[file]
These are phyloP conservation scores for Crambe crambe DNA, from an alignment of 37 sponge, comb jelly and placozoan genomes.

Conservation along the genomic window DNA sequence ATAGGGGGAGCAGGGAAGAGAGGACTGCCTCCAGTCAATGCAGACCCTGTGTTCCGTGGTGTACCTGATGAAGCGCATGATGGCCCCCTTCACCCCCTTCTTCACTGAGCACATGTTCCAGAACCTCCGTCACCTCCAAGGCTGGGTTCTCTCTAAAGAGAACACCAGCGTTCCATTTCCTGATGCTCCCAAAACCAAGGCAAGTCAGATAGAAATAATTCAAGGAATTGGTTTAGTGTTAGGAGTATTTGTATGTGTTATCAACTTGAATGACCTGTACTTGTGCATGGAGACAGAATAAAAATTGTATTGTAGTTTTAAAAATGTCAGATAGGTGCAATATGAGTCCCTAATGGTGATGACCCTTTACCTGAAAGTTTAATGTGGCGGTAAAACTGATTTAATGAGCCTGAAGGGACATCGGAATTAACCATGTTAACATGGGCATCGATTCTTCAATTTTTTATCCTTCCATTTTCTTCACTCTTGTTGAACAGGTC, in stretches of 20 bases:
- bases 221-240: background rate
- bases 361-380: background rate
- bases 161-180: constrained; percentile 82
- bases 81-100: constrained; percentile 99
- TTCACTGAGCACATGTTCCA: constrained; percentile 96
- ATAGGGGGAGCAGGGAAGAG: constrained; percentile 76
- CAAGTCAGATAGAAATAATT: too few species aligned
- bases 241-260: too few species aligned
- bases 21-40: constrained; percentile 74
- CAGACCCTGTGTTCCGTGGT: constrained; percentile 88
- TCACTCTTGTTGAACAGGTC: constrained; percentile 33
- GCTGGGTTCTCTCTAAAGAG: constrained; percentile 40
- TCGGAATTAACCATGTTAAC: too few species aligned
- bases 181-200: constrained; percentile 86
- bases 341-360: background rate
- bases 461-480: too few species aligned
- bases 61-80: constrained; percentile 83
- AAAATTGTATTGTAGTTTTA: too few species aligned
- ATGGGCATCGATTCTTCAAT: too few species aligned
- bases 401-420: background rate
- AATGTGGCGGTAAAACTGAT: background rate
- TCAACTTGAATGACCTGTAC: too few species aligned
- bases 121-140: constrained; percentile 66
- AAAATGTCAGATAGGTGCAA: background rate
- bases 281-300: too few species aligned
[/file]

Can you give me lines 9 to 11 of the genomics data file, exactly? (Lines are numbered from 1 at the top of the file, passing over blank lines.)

- CAAGTCAGATAGAAATAATT: too few species aligned
- bases 241-260: too few species aligned
- bases 21-40: constrained; percentile 74